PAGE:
This incredible high-wire rescue at Arapahoe Basin shows the dangers of backpacks on chairlifts

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How’s this for worst nightmare material?

Mickey Wilson and his skiing crew were getting ready to dismount from the Lenawee Mountain chairlift at the Arapahoe Basin resort just after 11 a.m. on Wednesday. Then one of the other riders’ backpack straps got stuck in the chair in front of Wilson.

The lift “dragged him back down the hill,” apparently missing the emergency shutoff trigger, as Wilson wrote in an account confirmed by the resort. By the time the lift came to a stop, the “backpack had wrapped around his neck and he was unconscious, dangling 10 feet above the snow.”

Wilson, of Gold, said he and his friends desperately tried different ways to reach the hanging man, including a human pyramid in the deep powder, while ski patrol made its way to the scene. Nothing worked.

“Panic was becoming terror as we realized we were about to watch our friend die in front of our helpless eyes,” he recalled on Instagram.

Wilson, we should mention, is a professional slackliner – a tight-rope walker, in other words. Here’s how the resort describes what he did next: “A guest gained access to the chair and cut the backpack strap of the skier.”

The more dramatic version is that Wilson climbed a lift tower and slid his way down the chairlift cable.

“It was second nature, just like being on a slackline only way colder and made of steel,” he wrote. From there he lowered himself onto the chair, where a ski patroller was able to throw him a knife. He cut the strap and the dangling man fell several feet to the ground.

According to the resort, ski patrollers “and a paramedic began administering emergency care at the scene, and the guest was transported to the base area where he was loaded into a waiting ambulance.”

The fallen man was hospitalized at St. Anthony Hospital. Wilson told The Denver Post that he appeared to be in fair health when they spoke via Facetime on Wednesday night.

The lift is open to the public and did not malfunction, according to a resort spokeswoman.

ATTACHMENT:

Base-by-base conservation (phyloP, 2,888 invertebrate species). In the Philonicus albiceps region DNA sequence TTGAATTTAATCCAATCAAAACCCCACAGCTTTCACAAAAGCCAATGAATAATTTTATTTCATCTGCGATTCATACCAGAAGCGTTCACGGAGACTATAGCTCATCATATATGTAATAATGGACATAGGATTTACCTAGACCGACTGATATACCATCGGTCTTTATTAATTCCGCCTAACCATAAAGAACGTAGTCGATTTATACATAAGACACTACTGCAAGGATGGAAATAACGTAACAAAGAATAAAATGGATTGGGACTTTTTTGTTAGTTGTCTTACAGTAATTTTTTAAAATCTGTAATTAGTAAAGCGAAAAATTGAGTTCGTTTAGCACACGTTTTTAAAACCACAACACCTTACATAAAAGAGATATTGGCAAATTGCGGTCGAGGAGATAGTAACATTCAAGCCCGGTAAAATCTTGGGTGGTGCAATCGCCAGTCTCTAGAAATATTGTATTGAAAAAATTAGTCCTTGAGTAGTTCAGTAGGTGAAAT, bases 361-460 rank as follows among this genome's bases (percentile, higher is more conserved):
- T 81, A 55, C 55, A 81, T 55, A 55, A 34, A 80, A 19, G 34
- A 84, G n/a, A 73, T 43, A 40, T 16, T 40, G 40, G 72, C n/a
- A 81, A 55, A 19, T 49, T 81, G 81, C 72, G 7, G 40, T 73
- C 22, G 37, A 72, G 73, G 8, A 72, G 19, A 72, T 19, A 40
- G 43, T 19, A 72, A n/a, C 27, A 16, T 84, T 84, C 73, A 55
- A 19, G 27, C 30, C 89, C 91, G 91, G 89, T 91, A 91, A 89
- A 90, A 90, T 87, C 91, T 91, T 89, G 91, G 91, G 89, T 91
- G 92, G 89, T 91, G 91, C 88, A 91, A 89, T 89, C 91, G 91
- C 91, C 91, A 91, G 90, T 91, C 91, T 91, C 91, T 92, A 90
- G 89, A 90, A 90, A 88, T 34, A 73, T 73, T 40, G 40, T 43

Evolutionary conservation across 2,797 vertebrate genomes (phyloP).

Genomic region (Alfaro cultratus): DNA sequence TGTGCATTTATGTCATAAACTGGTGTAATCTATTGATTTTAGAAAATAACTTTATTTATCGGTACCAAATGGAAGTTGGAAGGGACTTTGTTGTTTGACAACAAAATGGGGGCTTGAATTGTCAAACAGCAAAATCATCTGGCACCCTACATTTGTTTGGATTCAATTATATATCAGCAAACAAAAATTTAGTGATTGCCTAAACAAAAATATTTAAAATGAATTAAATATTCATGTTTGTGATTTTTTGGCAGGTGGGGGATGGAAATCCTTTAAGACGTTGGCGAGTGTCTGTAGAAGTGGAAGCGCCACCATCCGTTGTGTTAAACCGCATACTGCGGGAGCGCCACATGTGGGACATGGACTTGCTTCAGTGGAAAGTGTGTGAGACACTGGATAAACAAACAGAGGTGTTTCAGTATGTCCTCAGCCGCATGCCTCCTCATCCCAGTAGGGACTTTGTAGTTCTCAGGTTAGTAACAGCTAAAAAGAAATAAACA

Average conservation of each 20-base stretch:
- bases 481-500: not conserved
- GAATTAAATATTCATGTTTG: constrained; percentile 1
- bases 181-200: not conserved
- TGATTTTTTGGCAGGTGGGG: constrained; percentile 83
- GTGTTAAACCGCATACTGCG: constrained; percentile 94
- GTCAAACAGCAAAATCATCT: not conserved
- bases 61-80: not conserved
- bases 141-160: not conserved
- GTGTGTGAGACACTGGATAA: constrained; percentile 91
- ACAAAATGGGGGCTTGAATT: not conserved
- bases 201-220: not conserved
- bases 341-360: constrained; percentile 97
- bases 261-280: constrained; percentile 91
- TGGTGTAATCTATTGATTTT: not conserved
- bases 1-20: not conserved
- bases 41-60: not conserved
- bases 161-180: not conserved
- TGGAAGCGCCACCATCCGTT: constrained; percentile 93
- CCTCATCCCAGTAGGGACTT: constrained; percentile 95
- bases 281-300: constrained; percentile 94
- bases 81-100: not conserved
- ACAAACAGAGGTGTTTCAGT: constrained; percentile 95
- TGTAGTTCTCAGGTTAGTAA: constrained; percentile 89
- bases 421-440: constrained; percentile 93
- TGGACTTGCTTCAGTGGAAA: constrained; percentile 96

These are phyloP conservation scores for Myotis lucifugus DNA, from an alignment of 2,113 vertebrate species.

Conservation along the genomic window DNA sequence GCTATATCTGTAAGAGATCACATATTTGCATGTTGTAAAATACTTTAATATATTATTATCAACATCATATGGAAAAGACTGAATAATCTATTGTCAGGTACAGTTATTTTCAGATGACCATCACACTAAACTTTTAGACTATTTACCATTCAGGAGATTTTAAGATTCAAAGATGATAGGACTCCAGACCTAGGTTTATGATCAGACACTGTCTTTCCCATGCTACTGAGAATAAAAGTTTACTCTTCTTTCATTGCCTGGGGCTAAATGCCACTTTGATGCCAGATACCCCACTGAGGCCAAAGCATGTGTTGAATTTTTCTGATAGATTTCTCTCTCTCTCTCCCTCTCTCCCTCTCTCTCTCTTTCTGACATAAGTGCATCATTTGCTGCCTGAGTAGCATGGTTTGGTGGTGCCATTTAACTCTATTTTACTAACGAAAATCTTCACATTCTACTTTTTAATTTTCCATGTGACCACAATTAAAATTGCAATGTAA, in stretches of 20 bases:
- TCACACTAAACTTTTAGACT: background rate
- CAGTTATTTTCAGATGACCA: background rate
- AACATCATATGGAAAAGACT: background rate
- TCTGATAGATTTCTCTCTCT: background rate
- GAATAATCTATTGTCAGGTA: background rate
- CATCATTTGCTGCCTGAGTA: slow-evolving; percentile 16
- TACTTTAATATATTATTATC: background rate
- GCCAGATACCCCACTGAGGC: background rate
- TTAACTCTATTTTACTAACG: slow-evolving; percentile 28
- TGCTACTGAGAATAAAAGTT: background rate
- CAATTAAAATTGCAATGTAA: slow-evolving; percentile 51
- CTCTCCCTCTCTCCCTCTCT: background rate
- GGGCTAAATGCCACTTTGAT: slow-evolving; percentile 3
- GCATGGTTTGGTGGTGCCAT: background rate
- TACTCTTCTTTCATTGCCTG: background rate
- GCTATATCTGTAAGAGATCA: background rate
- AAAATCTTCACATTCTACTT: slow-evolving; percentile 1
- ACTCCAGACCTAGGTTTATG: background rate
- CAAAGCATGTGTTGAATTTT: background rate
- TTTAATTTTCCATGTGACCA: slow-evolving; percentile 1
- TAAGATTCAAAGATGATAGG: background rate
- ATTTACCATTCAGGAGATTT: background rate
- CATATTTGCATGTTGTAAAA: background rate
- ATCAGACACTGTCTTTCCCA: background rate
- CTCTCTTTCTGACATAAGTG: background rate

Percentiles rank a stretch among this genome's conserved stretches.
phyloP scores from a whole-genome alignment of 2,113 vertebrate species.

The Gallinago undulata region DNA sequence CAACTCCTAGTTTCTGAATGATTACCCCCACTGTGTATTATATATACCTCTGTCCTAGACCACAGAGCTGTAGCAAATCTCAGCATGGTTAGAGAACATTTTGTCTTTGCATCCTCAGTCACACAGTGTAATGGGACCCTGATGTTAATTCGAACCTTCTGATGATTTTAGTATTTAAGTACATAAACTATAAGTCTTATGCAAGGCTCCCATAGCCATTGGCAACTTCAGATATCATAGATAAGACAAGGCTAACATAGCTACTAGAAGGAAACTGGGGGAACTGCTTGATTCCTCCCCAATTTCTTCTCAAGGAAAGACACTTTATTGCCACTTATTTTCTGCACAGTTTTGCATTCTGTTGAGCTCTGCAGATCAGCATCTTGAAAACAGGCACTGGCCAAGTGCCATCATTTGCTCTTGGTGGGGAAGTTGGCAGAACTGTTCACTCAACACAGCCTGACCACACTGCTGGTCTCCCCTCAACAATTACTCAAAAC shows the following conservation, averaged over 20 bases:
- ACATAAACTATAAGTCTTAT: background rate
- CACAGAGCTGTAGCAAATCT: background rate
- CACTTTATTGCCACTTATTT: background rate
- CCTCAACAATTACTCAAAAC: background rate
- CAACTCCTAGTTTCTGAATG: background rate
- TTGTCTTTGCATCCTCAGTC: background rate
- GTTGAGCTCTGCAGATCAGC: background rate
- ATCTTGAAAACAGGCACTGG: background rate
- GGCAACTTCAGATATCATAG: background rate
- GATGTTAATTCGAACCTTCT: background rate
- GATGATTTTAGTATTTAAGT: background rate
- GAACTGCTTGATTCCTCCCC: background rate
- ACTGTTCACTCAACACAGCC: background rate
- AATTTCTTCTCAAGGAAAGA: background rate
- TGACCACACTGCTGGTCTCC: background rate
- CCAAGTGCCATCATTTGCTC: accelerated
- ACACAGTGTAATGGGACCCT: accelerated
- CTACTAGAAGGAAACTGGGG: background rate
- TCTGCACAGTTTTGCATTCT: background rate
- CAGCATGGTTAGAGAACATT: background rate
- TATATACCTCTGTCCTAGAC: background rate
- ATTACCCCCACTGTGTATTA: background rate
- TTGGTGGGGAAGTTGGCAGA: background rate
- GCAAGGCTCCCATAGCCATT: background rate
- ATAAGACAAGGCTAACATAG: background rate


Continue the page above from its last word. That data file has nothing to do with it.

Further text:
Today I saved someone's life. I think some strange forces were at work. I planned to ski by myself today. As fate had it though, some good friends ended up recognizing me despite my ski gear, and we joined forces for an epic pow day. Again, fate intervened. One of our crew got his backpack strap stuck in the chairlift as he tried to unload and the lift dragged him back down the hill. We were on the chair lift behind so we unloaded and ran down the hill to help him when we realized the worst possible thing had happened. The backpack had wrapped around his neck and he was unconscious, dangling 10 feet above the snow. Panic set in and we struggled in vain for about a minute to build a human pyramid to get to him but the powder was too deep and we toppled over. I yelled at the lift operator asking if the lift ran in reverse and he cried no. Ski patrol was on their way but not there yet. Panic was becoming terror as we realized we were about to watch our friend die in front of our helpless eyes. Then I had a eureka moment. I realized I could climb the lift tower above the chair and climb onto the cable and shimmy down to him. I knew my slackline experience prepared me perfectly for this so I burst into action. I climbed the tower and slid down to the the chair. It was second nature, just like being on a slackline only way colder and made of steel. I climbed down the chair and I first tried to break the strap by kicking it but I couldn't. A newly arrived ski patrolman threw me a knife and I luckily caught it on the first try and cut the strap. Our friend fell like a doll into the snow. 8 or so ski patrolman then began CPR. Thankfully they were able to restore his breathing, ski him down to the base, and get him into an ambulance which rushed him to the hospital in Denver. I'd like to take this moment now to thank the #slacklife for the skills it has given me. It was incredibly fortunate I was there and able to act quickly. I'd also like to thank ski patrol for their strong work reviving our friend. I just got an update from the hospital and he's doing quite well and will be released tomorrow! #thankful #lovelife #rightplacerighttime

A post shared by Mickey Wilson (@mickeywilsonslacker) on

Andrew Kenney

Author: Andrew Kenney

Andrew Kenney writes about public spaces, Denver phenomena and whatever else. He previously worked for six years as a reporter at The News & Observer in Raleigh, N.C. His most prized possession is his collection of bizarre voicemail. Leave him one at 303-502-2803, or email akenney@denverite.com.